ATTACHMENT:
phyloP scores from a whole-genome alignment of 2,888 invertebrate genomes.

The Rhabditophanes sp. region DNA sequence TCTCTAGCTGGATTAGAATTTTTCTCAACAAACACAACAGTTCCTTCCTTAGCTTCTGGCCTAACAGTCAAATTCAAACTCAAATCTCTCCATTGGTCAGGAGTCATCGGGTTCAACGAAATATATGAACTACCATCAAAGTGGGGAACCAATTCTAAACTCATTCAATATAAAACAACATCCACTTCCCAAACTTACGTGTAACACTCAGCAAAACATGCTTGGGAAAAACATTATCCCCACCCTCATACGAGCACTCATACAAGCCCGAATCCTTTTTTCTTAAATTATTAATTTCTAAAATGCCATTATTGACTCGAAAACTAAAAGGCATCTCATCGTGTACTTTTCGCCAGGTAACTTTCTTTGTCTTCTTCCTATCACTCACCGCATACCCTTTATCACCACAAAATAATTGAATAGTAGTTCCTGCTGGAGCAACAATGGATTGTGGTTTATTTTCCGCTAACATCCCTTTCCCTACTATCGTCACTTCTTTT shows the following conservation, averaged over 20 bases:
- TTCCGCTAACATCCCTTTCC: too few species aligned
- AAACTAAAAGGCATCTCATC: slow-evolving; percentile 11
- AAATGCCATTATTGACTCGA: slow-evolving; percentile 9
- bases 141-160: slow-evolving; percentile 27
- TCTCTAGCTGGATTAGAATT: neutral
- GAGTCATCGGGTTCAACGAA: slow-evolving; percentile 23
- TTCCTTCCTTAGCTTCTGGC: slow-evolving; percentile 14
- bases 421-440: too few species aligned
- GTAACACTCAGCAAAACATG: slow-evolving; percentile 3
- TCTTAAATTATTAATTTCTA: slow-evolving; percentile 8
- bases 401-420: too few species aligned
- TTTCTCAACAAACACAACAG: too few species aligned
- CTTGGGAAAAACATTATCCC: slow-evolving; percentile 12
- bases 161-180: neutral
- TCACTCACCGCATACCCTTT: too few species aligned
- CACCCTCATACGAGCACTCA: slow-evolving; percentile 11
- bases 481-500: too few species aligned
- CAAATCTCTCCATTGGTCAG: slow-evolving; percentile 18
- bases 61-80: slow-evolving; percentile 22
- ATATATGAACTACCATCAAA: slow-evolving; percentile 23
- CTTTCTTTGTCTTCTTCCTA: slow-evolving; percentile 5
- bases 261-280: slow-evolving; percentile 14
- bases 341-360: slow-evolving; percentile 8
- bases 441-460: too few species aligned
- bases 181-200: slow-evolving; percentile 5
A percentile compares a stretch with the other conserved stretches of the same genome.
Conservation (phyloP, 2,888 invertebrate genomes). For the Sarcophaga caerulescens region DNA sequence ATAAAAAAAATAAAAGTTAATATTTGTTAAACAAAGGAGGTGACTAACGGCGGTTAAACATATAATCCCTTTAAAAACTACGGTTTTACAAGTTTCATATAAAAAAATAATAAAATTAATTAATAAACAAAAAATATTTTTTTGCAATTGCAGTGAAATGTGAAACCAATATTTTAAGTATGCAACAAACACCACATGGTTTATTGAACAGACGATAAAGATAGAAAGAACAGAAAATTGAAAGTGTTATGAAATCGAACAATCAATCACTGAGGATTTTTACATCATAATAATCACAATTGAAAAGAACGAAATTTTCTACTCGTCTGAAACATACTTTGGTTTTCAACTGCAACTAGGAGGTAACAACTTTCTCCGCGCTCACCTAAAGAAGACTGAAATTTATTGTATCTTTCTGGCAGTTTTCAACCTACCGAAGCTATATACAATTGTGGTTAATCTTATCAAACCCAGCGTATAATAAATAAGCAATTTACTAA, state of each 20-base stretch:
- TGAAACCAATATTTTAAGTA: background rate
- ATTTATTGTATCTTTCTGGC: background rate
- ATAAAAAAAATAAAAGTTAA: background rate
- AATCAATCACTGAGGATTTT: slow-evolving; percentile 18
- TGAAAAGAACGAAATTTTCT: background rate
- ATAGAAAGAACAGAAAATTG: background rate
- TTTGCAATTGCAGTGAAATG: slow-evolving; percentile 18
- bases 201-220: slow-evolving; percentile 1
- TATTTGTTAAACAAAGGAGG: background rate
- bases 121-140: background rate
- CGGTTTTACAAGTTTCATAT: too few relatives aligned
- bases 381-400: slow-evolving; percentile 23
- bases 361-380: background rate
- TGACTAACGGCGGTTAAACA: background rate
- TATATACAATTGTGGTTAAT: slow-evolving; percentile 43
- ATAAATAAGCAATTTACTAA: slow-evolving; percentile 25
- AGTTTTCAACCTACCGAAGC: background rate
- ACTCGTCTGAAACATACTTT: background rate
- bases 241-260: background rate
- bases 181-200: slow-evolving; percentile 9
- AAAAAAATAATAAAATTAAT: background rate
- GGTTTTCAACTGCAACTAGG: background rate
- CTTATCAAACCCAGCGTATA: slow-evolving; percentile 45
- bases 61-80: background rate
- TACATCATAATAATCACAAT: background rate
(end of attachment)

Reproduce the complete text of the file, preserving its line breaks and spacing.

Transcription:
phyloP scores from a whole-genome alignment of 2,888 invertebrate genomes.

The Rhabditophanes sp. region DNA sequence TCTCTAGCTGGATTAGAATTTTTCTCAACAAACACAACAGTTCCTTCCTTAGCTTCTGGCCTAACAGTCAAATTCAAACTCAAATCTCTCCATTGGTCAGGAGTCATCGGGTTCAACGAAATATATGAACTACCATCAAAGTGGGGAACCAATTCTAAACTCATTCAATATAAAACAACATCCACTTCCCAAACTTACGTGTAACACTCAGCAAAACATGCTTGGGAAAAACATTATCCCCACCCTCATACGAGCACTCATACAAGCCCGAATCCTTTTTTCTTAAATTATTAATTTCTAAAATGCCATTATTGACTCGAAAACTAAAAGGCATCTCATCGTGTACTTTTCGCCAGGTAACTTTCTTTGTCTTCTTCCTATCACTCACCGCATACCCTTTATCACCACAAAATAATTGAATAGTAGTTCCTGCTGGAGCAACAATGGATTGTGGTTTATTTTCCGCTAACATCCCTTTCCCTACTATCGTCACTTCTTTT shows the following conservation, averaged over 20 bases:
- TTCCGCTAACATCCCTTTCC: too few species aligned
- AAACTAAAAGGCATCTCATC: slow-evolving; percentile 11
- AAATGCCATTATTGACTCGA: slow-evolving; percentile 9
- bases 141-160: slow-evolving; percentile 27
- TCTCTAGCTGGATTAGAATT: neutral
- GAGTCATCGGGTTCAACGAA: slow-evolving; percentile 23
- TTCCTTCCTTAGCTTCTGGC: slow-evolving; percentile 14
- bases 421-440: too few species aligned
- GTAACACTCAGCAAAACATG: slow-evolving; percentile 3
- TCTTAAATTATTAATTTCTA: slow-evolving; percentile 8
- bases 401-420: too few species aligned
- TTTCTCAACAAACACAACAG: too few species aligned
- CTTGGGAAAAACATTATCCC: slow-evolving; percentile 12
- bases 161-180: neutral
- TCACTCACCGCATACCCTTT: too few species aligned
- CACCCTCATACGAGCACTCA: slow-evolving; percentile 11
- bases 481-500: too few species aligned
- CAAATCTCTCCATTGGTCAG: slow-evolving; percentile 18
- bases 61-80: slow-evolving; percentile 22
- ATATATGAACTACCATCAAA: slow-evolving; percentile 23
- CTTTCTTTGTCTTCTTCCTA: slow-evolving; percentile 5
- bases 261-280: slow-evolving; percentile 14
- bases 341-360: slow-evolving; percentile 8
- bases 441-460: too few species aligned
- bases 181-200: slow-evolving; percentile 5
A percentile compares a stretch with the other conserved stretches of the same genome.
Conservation (phyloP, 2,888 invertebrate genomes). For the Sarcophaga caerulescens region DNA sequence ATAAAAAAAATAAAAGTTAATATTTGTTAAACAAAGGAGGTGACTAACGGCGGTTAAACATATAATCCCTTTAAAAACTACGGTTTTACAAGTTTCATATAAAAAAATAATAAAATTAATTAATAAACAAAAAATATTTTTTTGCAATTGCAGTGAAATGTGAAACCAATATTTTAAGTATGCAACAAACACCACATGGTTTATTGAACAGACGATAAAGATAGAAAGAACAGAAAATTGAAAGTGTTATGAAATCGAACAATCAATCACTGAGGATTTTTACATCATAATAATCACAATTGAAAAGAACGAAATTTTCTACTCGTCTGAAACATACTTTGGTTTTCAACTGCAACTAGGAGGTAACAACTTTCTCCGCGCTCACCTAAAGAAGACTGAAATTTATTGTATCTTTCTGGCAGTTTTCAACCTACCGAAGCTATATACAATTGTGGTTAATCTTATCAAACCCAGCGTATAATAAATAAGCAATTTACTAA, state of each 20-base stretch:
- TGAAACCAATATTTTAAGTA: background rate
- ATTTATTGTATCTTTCTGGC: background rate
- ATAAAAAAAATAAAAGTTAA: background rate
- AATCAATCACTGAGGATTTT: slow-evolving; percentile 18
- TGAAAAGAACGAAATTTTCT: background rate
- ATAGAAAGAACAGAAAATTG: background rate
- TTTGCAATTGCAGTGAAATG: slow-evolving; percentile 18
- bases 201-220: slow-evolving; percentile 1
- TATTTGTTAAACAAAGGAGG: background rate
- bases 121-140: background rate
- CGGTTTTACAAGTTTCATAT: too few relatives aligned
- bases 381-400: slow-evolving; percentile 23
- bases 361-380: background rate
- TGACTAACGGCGGTTAAACA: background rate
- TATATACAATTGTGGTTAAT: slow-evolving; percentile 43
- ATAAATAAGCAATTTACTAA: slow-evolving; percentile 25
- AGTTTTCAACCTACCGAAGC: background rate
- ACTCGTCTGAAACATACTTT: background rate
- bases 241-260: background rate
- bases 181-200: slow-evolving; percentile 9
- AAAAAAATAATAAAATTAAT: background rate
- GGTTTTCAACTGCAACTAGG: background rate
- CTTATCAAACCCAGCGTATA: slow-evolving; percentile 45
- bases 61-80: background rate
- TACATCATAATAATCACAAT: background rate